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Many measures were taken in Bexley to protect people from the effects of air attack. Firstly, Britain introduced the post of ARP (air raid precautions) wardens to all places where people lived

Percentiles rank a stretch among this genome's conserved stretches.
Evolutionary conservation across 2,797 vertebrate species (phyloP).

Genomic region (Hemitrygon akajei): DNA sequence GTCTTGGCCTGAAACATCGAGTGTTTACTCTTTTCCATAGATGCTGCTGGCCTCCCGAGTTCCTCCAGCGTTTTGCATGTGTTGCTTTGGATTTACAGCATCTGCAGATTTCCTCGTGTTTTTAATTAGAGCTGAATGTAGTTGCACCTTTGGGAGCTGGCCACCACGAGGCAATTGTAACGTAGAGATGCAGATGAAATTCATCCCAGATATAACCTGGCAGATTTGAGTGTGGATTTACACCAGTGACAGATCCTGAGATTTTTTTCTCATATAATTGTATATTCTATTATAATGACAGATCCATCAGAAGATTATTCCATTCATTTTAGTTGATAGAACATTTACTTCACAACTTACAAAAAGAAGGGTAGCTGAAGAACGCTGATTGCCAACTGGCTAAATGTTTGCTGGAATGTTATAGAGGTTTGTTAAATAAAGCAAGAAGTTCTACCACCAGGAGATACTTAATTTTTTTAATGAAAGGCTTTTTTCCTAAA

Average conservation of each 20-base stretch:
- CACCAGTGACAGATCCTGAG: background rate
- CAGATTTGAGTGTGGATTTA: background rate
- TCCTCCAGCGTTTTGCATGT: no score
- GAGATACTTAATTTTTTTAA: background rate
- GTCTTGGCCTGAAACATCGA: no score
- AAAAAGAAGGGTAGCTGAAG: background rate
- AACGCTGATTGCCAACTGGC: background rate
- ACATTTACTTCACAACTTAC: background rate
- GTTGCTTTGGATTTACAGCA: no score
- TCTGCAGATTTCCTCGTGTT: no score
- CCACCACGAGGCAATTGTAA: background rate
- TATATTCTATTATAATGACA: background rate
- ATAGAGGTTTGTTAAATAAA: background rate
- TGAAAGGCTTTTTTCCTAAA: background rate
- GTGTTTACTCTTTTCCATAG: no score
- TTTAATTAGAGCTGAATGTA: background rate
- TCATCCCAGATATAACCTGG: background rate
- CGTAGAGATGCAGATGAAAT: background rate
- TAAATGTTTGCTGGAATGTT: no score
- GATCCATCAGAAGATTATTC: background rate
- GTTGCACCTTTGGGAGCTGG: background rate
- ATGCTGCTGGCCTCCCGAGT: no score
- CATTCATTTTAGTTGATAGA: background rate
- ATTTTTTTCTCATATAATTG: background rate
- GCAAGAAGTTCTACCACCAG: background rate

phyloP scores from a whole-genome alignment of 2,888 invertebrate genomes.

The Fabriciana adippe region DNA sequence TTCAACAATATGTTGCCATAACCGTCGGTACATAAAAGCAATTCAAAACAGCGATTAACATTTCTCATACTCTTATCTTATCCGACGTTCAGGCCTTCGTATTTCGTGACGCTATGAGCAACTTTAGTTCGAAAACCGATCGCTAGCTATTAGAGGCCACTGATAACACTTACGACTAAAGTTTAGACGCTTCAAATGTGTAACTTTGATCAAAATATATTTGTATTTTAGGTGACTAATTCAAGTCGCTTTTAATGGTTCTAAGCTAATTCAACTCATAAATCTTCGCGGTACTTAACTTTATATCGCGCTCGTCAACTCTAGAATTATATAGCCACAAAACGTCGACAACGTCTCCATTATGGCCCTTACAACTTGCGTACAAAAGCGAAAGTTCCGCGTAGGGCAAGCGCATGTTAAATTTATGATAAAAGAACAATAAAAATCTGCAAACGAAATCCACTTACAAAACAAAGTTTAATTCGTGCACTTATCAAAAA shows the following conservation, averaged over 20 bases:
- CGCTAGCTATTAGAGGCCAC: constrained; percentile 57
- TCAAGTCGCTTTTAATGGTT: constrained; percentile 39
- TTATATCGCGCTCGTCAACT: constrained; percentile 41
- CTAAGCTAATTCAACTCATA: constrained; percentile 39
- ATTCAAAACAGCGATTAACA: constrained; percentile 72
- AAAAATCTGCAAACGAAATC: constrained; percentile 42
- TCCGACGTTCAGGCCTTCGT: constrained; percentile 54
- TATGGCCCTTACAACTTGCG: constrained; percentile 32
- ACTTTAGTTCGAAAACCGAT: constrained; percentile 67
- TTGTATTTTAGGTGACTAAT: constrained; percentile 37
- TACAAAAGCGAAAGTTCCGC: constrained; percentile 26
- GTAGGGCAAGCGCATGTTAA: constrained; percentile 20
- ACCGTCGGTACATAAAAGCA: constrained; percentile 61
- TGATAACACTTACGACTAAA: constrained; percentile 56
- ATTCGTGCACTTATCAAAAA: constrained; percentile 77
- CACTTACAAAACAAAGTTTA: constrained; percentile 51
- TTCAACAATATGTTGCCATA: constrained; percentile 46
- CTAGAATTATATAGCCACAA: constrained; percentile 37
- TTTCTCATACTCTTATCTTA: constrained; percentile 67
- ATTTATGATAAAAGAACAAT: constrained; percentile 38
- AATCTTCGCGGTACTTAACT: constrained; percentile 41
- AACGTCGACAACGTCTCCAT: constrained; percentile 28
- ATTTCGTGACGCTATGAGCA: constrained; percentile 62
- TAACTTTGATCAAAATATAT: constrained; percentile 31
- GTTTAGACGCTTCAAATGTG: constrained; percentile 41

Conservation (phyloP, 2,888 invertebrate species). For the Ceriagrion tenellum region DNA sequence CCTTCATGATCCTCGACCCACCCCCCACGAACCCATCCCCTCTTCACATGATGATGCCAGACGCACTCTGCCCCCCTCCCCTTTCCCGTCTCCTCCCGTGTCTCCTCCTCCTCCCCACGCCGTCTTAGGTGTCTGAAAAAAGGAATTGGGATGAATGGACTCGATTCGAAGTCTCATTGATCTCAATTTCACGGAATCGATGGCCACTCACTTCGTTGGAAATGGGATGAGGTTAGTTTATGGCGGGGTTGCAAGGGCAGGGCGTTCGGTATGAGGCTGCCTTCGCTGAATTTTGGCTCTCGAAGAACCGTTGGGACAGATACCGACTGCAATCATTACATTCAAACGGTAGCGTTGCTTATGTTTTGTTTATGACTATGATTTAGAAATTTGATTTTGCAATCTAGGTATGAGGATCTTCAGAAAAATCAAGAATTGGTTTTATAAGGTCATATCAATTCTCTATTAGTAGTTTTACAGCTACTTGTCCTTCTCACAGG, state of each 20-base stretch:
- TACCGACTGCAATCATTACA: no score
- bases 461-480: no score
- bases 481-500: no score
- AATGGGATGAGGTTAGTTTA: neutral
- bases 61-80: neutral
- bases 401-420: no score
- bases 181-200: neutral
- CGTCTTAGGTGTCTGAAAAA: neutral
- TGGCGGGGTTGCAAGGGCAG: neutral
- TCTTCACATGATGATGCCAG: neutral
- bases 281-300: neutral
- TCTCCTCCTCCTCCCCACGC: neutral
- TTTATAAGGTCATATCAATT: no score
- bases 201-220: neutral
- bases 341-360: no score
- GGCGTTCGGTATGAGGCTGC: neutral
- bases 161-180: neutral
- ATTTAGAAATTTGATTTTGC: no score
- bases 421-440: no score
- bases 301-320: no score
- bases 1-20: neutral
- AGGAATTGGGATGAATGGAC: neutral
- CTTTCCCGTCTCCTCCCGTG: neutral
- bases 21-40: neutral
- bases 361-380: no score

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Erith Coursework Assignment A piece of History Coursework by Arash Behrooz, Y11 Candidate number: 0602 Centre number: 17132 The Kings School, Harpenden 19h March 2006 1) Many measures were taken in Bexley to protect people from the effects of air attack. Firstly, Britain introduced the post of ARP (air raid precautions) wardens to all places where people lived. The wardens would have to know exactly where different people in their neighbourhood lived so that in the event of air attack the emergency services could be directed quickly. The wardens were volunteers (they weren't paid for their time) and most of them held regular day jobs, but after dark would take on the responsibilities of an ARP warden. These included distributing air raid shelters to the people in their neighbourhood, going to check if people were complying with black out rules and acting as first aiders or amateur fire personnel until the proper emergency services arrived. Even before the war had begun in 1939, many people knew that it was inevitable. The government began to prepare for war and thought that as in World War I the Germans would try dropping poison gas bombs. To combat this, the government ordered that every person living in the UK would have to have a gas mask and to carry it with them at all times when they were out and about. Special ones were made for babies where their entire body was put into a tank like object and air would be pumped in by their parents. Schools and workplaces were ordered t have regular drills and practices of putting masks on, so that students and workers would be able to get the masks on as quick as possible in a real emergency. Air raid shelters were also made by the government. The most popular one was the Anderson Shelter which was a big sheet of corrugated, galvanized steel, which was dug into the back garden and soil piled on top of it. ...read more.